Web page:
Free Facebook Likes, Youtube Subscribers,  Twitter Followers

Ads 468x60px

Blogger Tricks

Blogger Themes

26. 2. 2012.

Rotator cuff injuries


a)      Though a fall onto the hand or elbow can cause acute impingement, an acute episode of pain during activity that is followed by weakness suggests a rupture.
b)      Gradual onset of pain reffered to the deltoid area, although there may be referral to the elbow or the forearm, and the lesion may be misdiagnosed as a tennis elbow.
c)      Pain, particularly with the elbow elevated above the shoulder, such as when drying hair or reaching forwards or backwards.
d)      Reaching behind the back, towards the dorsal spine.
e)      Acute shoulder pain, getting worse over 4-5 days, suggests the possibility of calcific tendonitis.
f)       The athlete indicates the top of arm and deltoid as being where the pain is localized.
g)      There is a painful arc on active movements, and especially on eccentric movement, although passive movement is pain-free.
h)     Pain on resisted internal rotation suggests the subscapularis is involved, whereas pain with resisted external rotation suggests the infraspinatus and, with abduction, the supraspinatus. These may be either weak and/or painful. However, note that the eccentric stabilizing effects of the other rotator cuff muscles(which are technically not involved in the test) may produce pain so that the infraspinatus, acting to stabilize the shoulder, may produce some discomfort on resisted internal rotation.
i)        Localized tenderness. Subscapularis anteriorly, supraspinatus over the greater tuberosity; the palpation being made easier with the arm in internal rotation. Infraspinatus – lying prone and leaning on the elbows, as in reading a book, when the posterior humeral head is more tender to palpation than the unaffected shoulder.
j)        The impingement signs are invariably positive.


Damage to subscapularis, supraspinatus or infraspinatus. Clinically, teres major and minor, which are part of the rotator cuff complex, have not had the signs and symptoms of their injuries well defined. The rotator cuff stabilizes the shoulder and decelerates the shoulder movements to prevent the arm following the ball in a throw. The injury may be a tear, often during eccentric movements, or tendon degeneration from compression of the rotator cuff between the humeral head and acromion causing localized avascularization. The lesion is thus more common in the older person. The other actions of the rotator cuff are to depress and stabilize the humeral head away from the acromion. Rotator cuff damage, therefore, will allow elevation of the humerus, which impinges on the acromion, which inflames the rotator cuff, setting up the vicious cycle.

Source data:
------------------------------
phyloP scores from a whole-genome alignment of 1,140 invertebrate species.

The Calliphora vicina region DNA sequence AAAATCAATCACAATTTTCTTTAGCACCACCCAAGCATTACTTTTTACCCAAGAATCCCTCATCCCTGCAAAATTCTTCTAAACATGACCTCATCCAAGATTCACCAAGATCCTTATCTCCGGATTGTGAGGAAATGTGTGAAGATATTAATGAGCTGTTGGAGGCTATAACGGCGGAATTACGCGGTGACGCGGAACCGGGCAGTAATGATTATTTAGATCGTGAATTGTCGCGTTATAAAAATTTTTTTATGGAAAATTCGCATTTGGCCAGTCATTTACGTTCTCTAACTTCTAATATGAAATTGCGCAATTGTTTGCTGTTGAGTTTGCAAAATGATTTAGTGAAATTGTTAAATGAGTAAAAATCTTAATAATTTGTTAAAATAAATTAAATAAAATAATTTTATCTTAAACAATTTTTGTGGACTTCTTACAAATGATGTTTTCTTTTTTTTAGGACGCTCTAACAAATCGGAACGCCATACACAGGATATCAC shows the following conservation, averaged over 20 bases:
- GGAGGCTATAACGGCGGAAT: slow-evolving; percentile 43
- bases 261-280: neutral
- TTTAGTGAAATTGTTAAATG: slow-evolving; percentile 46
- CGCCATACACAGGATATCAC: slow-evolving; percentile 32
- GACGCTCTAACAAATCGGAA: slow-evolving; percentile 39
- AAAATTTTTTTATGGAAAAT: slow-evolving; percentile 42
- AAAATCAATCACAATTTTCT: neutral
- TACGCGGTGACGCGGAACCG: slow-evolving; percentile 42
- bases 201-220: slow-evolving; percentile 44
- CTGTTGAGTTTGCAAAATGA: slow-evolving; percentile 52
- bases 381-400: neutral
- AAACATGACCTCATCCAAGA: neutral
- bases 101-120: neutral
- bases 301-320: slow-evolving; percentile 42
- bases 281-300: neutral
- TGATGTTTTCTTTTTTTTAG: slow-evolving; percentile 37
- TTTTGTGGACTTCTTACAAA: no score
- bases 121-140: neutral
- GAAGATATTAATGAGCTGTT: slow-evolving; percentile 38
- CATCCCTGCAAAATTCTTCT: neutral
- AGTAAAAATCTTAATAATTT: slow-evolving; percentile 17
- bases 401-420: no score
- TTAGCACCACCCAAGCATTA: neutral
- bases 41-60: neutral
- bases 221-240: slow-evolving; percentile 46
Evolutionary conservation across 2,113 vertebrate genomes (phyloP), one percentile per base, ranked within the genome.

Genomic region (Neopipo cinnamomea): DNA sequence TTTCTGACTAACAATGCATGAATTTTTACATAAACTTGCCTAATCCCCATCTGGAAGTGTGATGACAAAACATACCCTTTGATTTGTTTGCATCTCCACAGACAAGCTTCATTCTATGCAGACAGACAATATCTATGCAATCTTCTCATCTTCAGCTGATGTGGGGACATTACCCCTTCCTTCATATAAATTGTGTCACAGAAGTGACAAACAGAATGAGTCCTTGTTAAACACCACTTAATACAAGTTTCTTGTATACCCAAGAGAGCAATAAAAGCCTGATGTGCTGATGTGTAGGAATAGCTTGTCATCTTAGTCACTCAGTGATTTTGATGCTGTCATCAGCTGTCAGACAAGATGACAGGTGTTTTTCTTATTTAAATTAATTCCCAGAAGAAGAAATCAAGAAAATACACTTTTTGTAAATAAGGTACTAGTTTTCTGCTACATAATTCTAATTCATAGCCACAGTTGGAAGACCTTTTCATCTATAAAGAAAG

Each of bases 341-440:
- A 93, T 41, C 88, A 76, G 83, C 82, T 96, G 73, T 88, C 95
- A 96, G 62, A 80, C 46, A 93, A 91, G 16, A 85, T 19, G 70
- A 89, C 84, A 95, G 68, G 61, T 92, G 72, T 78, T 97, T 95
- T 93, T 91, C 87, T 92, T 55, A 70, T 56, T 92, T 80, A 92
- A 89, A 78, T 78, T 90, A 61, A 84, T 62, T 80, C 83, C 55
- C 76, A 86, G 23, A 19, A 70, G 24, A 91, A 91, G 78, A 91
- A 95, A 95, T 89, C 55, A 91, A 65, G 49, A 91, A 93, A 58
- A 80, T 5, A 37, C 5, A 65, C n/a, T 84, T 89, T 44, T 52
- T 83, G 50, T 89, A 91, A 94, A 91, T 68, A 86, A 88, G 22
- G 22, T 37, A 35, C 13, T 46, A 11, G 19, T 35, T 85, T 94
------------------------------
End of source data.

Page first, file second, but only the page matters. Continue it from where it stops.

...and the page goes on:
a)      Treatment is designed to break the vicious cycle, where an injection of the subacromial space calms the inflammation, decreases the pain and allows the rotator cuff to work, even if in a weakened state. A functioning rotator cuff can prevent humeral elevation and the subsequent impingement, which, once again, would irritiate and inflame the rotator cuff.
b)      Electrotherapeutic modalities to settle inflammation, such as ultrasound, laser and interferential.
c)      Massage techniques to control and organize scar tissue.
d)      Local injection of cortisone, under ultrasound guidance, into the area of calcific tendonitis. This can be performed successfully without ultrasound guidance by injecting the area that is acutely tender to palpation.
e)      Proprioceptive strapping, to encourage scapular rotation and prevent shoulder elevation during circumduction, i.e. improving scapulohumeral dissociation. The strapping pulls on the skin and this sensation informs the patient of any aberrant movement, such as shrugging.
f)       Isometrics for the rotator cuff.
g)      Isometrics or isokinetics for the rotator cuff.
i)        Operation to repair any rotator cuff tear. This may be accompanied by debridement of adhesions and debridement of the inferior surface of the acromion, the coracoacromial ligament of the acromioclavicular joint to create more space for the rotator cuff, especially if a mal-shaped acromion is present.


a)      Golf – an arm take away with no shoulder rotation injuries the left shoulder, particularly the infraspinatus and supraspinatus. The right arm taken flat, but with a flying elbow, compresses the infraspinatus at the posterior aspect of the shoulder
b)      Tennis – hitting too soon on the serve before the scapulothoracic “set” position is obtained. This problem is often accompanied by inflammation of the subacromial space
c)      All throwing events – if too much power is used, too soon, then the muscles of the rotator cuff may be torn or strained. Many people train their legs to run or kick, but few train their shoulders with graduated exercises, in the off season, to build sufficient strength in the decelerators and stabilizers of the shoulder – the rotator cuff. In soccer this is typical goalkeeper’s injury; once throwing long balls, if having irregular technique and using too much power too soon, an injury may occur

Failure to progress through rehabilitation, or recurrent inflammation of the subacromial space in spite of rest, requires arthroscopic surgery to the space of the rotator cuff, depending upon the findings. Proprioceptive strapping that informs the athlete when they are shrugging is very helpful for rehabilitation.

"Concise guide to sports injuries, 2nd edition",Churchill Livingstone, Malcolm T.F. Read,  foreword by Bryan English

0 коментара:

Постави коментар

Search this blog